“I’d never worked with him before,” says McCarthy. “But he’s very solid, so no matter what I threw at him, he responded with something rooted in his character and with confidence.”

I wasn’t all that familiar with Brian’s work,” says Michael Keaton of his fellow performer. “I knew he was a really well-respected stage actor. I just knew I really liked him as a person. The more I watched him during shooting, I kept thinking — man, this guy is really good. Really honest in his acting. So sure and confident. Not overselling anything. Since then, we’ve become friends. Really talented and really a good guy.”

Actor Bobby Cannavale calls him “the real deal.” Cannavale was a host of a dinner honoring James and the film at Sirio Maccioni’s Manhattan restaurant Circo on Sunday.

The difference between stage acting and film acting, James says, is a question of “calibration, how to calibrate your performance to exert more and give more to reach 200 yards so that those people can see what you’re doing. The physicality of what you can do by flaring a nostril on screen is the same as doing a jumping jack onstage. “

Then there’s the difference in the amount of rehearsal — weeks for a play and days for a film — and the fact that films are generally made out of sequence to the order of the action. He compares the role of a director to that of a chemist, knowing what to add and what to subtract from a performance or a film.

During a conversation at a café, Laurie Metcalf came in and greeted him. James told her that he often thinks about how, when he is about to play the third act of “Something Rotten,” she and Bruce Willis, who are appearing in “Misery” nearby, are already done for the evening.

James’ father was a lawyer who was very active in civic affairs and who died at the early age of 50. His mother runs a children’s publishing company, while his two sisters are both actresses. His brother “invests for the University of Chicago,” as he puts it. His uncle Brian Kelly appeared in the TV series “Flipper” and many spaghetti Westerns, and, after a bad motorcycle accident, stopped acting but went on to produce “Blade Runner.” His wife, Jennifer Prescott, is an actress who is also active in environmental affairs and who received a commendation from the Michael Bloomberg administration for creating a conservation protocol that was adopted throughout the city school system. The two have a daughter, Grace.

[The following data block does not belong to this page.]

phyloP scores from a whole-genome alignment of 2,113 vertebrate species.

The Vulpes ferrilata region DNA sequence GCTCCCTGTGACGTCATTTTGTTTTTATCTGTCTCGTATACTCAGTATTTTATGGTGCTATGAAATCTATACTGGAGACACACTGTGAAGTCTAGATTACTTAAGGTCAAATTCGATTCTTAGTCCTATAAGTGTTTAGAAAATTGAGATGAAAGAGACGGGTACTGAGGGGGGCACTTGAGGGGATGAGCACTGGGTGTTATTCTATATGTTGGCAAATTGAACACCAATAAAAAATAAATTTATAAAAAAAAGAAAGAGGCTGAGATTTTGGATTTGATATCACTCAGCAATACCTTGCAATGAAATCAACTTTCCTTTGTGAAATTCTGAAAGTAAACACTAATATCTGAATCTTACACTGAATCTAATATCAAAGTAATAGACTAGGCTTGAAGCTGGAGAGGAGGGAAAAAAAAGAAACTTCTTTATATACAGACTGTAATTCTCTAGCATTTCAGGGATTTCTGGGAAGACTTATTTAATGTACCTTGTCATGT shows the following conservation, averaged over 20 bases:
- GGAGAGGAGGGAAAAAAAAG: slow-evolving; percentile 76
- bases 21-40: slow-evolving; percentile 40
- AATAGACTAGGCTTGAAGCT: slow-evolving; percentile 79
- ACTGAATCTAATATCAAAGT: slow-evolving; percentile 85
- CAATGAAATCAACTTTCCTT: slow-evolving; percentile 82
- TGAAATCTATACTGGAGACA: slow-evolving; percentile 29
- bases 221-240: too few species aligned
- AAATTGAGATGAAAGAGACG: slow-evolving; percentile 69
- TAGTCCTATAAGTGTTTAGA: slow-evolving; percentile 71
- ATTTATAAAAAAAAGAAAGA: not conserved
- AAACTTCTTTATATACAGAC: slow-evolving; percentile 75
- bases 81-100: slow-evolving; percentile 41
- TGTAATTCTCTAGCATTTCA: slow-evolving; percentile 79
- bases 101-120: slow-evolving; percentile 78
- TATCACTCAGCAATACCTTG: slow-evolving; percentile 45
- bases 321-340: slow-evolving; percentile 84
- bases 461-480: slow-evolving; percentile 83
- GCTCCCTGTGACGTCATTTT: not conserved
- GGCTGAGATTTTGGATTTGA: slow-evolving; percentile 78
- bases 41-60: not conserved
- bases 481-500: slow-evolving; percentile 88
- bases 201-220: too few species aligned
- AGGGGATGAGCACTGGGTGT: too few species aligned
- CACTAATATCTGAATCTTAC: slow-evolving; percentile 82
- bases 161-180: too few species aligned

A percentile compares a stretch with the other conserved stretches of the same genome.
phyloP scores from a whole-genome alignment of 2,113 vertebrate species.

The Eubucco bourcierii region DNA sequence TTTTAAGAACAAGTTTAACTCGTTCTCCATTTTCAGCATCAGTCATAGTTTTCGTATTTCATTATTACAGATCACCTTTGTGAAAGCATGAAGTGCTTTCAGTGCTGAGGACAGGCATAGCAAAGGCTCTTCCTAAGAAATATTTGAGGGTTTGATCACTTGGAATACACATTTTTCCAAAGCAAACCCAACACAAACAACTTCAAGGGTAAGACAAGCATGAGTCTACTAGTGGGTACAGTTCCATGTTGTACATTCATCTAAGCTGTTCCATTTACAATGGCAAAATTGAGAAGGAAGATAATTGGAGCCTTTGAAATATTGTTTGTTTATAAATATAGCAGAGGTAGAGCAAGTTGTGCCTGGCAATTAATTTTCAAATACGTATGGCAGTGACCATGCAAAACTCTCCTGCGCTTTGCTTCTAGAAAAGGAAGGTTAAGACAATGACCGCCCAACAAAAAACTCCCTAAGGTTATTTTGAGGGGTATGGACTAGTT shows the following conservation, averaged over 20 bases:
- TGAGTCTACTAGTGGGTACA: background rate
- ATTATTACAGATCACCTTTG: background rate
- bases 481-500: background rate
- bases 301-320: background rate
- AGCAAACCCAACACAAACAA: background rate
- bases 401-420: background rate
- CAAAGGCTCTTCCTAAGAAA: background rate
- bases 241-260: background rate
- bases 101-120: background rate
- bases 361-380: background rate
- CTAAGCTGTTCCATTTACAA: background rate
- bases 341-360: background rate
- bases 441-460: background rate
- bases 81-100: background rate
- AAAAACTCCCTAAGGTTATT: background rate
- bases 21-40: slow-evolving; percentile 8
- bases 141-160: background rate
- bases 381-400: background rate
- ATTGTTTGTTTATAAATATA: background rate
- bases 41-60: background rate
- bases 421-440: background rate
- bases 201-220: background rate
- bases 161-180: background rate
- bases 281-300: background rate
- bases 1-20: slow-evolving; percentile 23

The actor’s maternal grandfather, Harry Kelly, served in World War I, during which he received the Croix de Guerre for rescuing two French soldiers, losing one of his legs in the process. He went on to become a district attorney, in which role he prosecuted the Purple Gang of Detroit and later became the governor of Michigan. Brian is a dead ringer for him.

He likes to tell stories that poke fun at himself. He recalls a boy who was one of his daughter’s schoolmates who, when he was picking up his child from school one day, pointed him out to a friend ansaid, “He plays Shrek on Broadway.” The other boy’s response: “That’s impossible.” James said he considers that assessment a compliment.

After performances of “Something Rotten,” audience members often stick around to see the actors and collect autographs. One woman who did so mentioned that she’d just seen his new film, and he asked her what she thought of it. She said, “Well, you had the smallest part.”